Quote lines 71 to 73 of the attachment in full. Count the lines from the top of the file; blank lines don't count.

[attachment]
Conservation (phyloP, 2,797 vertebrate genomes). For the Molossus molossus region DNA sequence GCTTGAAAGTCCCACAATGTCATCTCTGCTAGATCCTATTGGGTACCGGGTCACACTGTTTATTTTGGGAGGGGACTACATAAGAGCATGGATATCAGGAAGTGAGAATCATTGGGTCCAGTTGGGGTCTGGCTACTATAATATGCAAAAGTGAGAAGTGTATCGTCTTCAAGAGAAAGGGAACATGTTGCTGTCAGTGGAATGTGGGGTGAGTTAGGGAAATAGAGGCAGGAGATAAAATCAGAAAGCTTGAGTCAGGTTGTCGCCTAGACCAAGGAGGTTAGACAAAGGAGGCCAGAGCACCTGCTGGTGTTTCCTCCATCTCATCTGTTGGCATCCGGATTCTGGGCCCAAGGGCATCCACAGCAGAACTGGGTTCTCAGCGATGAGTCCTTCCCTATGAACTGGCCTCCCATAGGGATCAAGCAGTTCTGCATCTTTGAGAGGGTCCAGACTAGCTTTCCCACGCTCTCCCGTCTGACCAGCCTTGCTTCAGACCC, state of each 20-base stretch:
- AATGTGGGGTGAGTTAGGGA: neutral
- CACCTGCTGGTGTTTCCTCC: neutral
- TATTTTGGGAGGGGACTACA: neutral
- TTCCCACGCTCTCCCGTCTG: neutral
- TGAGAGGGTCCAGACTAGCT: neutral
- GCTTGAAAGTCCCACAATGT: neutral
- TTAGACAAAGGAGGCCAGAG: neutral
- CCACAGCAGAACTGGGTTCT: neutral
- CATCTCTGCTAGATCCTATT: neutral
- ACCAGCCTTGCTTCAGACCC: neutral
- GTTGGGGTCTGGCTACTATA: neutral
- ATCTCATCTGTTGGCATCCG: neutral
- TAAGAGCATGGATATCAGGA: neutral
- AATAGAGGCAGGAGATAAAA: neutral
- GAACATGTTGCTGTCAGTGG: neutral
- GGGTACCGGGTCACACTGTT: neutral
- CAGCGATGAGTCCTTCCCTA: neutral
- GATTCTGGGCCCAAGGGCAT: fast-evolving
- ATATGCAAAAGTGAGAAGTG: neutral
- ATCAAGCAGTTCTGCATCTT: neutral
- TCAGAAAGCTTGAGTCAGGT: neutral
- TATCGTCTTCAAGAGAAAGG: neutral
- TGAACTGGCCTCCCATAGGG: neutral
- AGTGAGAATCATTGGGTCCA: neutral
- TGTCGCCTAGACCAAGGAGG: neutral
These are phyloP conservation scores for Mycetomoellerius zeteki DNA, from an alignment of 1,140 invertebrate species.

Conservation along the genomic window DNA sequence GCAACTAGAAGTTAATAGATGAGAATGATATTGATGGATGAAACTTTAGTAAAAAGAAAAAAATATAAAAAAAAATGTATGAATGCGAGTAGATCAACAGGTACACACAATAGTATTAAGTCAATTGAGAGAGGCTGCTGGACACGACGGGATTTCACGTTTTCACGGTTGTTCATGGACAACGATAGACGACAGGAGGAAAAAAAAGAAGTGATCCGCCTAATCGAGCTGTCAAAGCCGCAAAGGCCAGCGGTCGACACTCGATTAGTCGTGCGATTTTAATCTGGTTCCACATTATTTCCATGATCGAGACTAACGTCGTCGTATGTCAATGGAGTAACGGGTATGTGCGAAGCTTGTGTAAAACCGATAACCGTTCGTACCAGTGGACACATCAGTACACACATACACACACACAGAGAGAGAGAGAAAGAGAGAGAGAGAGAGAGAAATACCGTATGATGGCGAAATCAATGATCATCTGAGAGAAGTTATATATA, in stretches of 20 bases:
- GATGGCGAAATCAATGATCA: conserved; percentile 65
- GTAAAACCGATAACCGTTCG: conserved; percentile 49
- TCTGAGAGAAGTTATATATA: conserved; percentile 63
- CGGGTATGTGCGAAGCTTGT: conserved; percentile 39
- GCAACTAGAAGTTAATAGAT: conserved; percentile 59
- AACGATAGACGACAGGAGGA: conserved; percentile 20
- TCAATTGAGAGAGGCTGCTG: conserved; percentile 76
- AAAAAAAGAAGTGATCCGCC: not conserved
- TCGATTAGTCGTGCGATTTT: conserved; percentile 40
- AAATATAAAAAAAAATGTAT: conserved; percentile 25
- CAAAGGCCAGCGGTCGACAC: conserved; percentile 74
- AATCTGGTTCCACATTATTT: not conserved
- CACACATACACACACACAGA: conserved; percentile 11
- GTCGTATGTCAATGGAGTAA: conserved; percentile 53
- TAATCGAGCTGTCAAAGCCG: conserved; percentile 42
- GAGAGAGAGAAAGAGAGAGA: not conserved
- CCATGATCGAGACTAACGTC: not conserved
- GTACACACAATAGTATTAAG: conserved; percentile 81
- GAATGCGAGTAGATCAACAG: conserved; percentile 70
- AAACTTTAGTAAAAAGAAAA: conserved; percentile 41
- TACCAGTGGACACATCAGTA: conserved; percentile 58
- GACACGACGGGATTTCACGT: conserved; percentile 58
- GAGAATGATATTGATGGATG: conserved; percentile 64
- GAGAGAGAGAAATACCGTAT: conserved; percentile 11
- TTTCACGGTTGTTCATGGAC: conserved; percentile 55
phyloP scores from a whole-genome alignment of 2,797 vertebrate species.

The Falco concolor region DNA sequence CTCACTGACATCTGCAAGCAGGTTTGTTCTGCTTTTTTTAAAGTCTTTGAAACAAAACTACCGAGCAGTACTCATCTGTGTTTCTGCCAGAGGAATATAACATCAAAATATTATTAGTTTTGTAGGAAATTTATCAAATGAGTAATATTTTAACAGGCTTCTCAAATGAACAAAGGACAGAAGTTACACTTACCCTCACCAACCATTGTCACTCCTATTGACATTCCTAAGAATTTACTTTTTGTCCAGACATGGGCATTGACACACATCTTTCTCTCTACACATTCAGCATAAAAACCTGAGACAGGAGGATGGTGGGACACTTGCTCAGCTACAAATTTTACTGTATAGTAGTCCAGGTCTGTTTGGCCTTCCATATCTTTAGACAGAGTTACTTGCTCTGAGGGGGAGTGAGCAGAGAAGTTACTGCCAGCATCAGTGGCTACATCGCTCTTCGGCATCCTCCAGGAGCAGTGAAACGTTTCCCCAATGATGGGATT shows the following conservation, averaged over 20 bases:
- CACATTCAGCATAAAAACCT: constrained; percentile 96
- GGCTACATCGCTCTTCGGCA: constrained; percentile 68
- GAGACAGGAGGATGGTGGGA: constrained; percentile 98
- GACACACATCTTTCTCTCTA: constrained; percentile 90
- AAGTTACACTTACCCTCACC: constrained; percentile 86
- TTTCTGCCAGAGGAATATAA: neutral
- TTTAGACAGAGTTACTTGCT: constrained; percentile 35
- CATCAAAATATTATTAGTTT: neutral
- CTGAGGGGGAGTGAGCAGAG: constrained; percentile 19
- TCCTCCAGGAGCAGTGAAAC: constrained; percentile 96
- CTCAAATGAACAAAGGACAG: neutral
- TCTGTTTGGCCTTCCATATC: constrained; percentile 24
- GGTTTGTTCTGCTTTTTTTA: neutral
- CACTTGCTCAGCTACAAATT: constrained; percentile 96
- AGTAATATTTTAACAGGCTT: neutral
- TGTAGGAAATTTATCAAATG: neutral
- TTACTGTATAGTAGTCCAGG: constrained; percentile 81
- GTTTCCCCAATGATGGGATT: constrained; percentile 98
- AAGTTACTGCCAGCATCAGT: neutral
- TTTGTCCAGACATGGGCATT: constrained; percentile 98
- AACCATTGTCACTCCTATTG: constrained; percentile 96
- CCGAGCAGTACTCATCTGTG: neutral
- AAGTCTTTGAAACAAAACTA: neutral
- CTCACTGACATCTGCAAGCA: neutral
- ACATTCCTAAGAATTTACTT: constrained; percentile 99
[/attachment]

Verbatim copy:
- TGTAGGAAATTTATCAAATG: neutral
- TTACTGTATAGTAGTCCAGG: constrained; percentile 81
- GTTTCCCCAATGATGGGATT: constrained; percentile 98